Cosgrove's body shape has been looked on by more than a few pundits as being emblematic of a kind of cultural poison that he'd bring to the national team set-up, as though his weight problems were somehow contagious. Yet it was Tasmania, Australian cricket's current cultural cradle, which opened its arms when Cosgrove was cut loose by South Australia. Tasmanian cricket is arguably a much more serviceable piece of machinery than the national set-up at present and Cosgrove is a valuable cog within it, making that point moot. Personally I hope Cosgrove makes a truckload of runs next year and turns this into more than a hypothetical. What is worse for the image of Australian cricket: cricketers overweight of body, or cricketers underweight of runs?
In a measured, insightful discussion of "fat discrimination", University of New South Wales Research Fellow Deborah Lupton spoke of overweight people and the "moral failure that their bodies represent". She also told of the diminished respect and career opportunities suffered as a result of obesity. Nowhere is the perception of this "failure" element more present than in professional sports. It is anathema to everything elite sport and its ever-expanding circle of sports scientists and high-performance managers stand for.
Phrases like "failed to meet the expectations of professionalism placed upon him" abound now in a combination of medical, management, and marketing-speak that is somehow meant to soften the personal blows that come as a corollary to the double stigmas of failure and weight gain. It is also why AFL football clubs have even taken the step of publicly chastising players for ballooning skin-fold results. Cosgrove is something of a physical anomaly in his sport though not in his country, where close to 64% of adults are overweight or obese.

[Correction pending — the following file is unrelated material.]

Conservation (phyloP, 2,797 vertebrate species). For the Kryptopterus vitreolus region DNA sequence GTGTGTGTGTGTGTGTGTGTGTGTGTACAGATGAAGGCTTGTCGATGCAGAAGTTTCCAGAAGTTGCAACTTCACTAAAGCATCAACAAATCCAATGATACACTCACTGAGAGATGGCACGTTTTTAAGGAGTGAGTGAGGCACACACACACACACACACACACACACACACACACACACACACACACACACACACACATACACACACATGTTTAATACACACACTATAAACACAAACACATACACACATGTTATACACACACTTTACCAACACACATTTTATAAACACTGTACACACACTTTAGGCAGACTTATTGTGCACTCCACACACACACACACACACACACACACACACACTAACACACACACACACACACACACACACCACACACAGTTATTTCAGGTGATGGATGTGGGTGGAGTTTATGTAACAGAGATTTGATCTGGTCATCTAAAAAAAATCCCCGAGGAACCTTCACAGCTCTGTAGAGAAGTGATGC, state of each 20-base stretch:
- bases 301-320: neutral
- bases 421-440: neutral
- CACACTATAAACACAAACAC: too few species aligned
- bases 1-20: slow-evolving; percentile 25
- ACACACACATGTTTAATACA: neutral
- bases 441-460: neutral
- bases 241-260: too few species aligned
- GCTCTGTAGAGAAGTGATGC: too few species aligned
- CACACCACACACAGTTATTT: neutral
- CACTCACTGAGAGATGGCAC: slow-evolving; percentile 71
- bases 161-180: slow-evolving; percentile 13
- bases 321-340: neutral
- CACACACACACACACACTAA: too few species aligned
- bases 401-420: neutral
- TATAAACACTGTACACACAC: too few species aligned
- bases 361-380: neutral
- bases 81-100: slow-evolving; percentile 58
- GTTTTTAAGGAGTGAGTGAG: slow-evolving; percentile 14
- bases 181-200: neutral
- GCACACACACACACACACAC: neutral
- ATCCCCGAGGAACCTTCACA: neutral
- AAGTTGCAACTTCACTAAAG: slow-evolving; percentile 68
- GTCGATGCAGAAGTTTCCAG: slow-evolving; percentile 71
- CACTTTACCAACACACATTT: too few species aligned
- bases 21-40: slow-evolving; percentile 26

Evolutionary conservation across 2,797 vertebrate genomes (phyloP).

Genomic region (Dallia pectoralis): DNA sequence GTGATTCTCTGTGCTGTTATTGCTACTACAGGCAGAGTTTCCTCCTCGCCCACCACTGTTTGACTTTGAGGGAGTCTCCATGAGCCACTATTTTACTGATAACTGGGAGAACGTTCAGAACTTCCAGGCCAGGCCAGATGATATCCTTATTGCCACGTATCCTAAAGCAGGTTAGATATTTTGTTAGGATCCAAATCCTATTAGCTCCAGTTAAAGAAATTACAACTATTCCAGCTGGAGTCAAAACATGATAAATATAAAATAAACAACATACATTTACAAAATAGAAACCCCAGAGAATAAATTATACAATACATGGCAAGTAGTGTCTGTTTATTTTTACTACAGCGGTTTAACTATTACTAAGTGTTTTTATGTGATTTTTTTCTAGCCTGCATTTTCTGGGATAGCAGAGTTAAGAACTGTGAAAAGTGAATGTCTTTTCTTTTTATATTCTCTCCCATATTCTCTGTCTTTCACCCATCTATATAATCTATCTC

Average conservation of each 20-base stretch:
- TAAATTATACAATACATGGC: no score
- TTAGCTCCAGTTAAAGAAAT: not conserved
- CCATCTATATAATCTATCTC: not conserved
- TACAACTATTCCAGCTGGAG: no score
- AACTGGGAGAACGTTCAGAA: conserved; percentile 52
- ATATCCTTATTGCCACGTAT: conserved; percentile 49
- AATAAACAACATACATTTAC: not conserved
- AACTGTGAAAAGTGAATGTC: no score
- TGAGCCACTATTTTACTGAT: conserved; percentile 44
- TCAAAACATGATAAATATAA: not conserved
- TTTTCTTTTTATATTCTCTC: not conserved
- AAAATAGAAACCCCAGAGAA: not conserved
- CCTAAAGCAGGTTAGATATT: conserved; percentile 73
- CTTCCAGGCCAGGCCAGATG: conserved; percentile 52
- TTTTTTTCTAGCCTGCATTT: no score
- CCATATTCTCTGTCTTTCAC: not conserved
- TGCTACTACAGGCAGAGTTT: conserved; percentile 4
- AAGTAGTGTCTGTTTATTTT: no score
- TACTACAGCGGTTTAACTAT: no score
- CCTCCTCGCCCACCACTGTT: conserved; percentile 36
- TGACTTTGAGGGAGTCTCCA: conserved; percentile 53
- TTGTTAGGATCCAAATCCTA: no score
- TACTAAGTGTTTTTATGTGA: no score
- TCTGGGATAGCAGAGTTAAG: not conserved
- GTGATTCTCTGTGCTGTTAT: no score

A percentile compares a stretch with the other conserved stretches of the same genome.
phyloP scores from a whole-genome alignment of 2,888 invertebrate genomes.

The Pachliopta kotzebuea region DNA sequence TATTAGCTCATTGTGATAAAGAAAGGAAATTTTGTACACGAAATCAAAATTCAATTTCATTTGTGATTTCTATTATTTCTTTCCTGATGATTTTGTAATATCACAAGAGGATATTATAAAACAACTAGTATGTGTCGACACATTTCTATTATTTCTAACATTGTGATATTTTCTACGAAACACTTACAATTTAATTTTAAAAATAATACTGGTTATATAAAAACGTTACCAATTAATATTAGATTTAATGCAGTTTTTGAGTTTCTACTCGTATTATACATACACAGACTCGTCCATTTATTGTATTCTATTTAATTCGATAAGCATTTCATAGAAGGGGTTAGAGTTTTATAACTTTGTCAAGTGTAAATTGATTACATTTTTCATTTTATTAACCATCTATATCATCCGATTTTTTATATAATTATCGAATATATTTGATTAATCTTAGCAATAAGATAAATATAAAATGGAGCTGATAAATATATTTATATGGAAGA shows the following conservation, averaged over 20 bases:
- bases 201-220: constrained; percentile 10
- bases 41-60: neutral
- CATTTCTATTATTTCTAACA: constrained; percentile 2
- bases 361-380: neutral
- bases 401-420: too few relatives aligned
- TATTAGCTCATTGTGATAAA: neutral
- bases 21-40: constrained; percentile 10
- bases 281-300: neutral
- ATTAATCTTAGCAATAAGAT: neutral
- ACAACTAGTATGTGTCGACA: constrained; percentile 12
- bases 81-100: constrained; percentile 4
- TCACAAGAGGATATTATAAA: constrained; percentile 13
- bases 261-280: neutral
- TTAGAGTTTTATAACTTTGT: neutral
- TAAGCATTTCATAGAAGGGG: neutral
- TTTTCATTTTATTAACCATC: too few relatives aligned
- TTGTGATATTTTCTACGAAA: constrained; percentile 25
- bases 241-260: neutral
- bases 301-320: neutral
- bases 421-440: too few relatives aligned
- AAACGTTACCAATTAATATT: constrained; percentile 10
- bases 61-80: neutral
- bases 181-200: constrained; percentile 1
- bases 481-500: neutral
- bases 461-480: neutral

We've all heard it before: "he's let himself go", "he's not professional enough" or even worse, "he doesn't want it bad enough". I don't know Cosgrove but every time I've watched him bat he seems to be taking a great amount of pleasure in scoring runs. In first-class cricket he has 8386 of them at an average of 43.22. Those aren't Bradmanesque numbers but we are all adjusting our expectations of Australian cricketers these days, anyway. I'd find it hard to ever view Cosgrove as a failure though. With the odds stacked so increasingly against him with each passing season, he just hangs in there, ready and waiting for that next loose one. I'll think about him during the Ashes too. I know it.
There's every chance that Cosgrove won't allow me to indulge this minor obsession much more, I guess. He might not follow the advice of every person who has even passed public comment on his career and lose some weight. He also might not score enough runs next season to even be mentioned as a possible international. Many of us will then indulge in that awful reflection of what could have been and whether we're all connected in this problem of his, this problem of everyone's.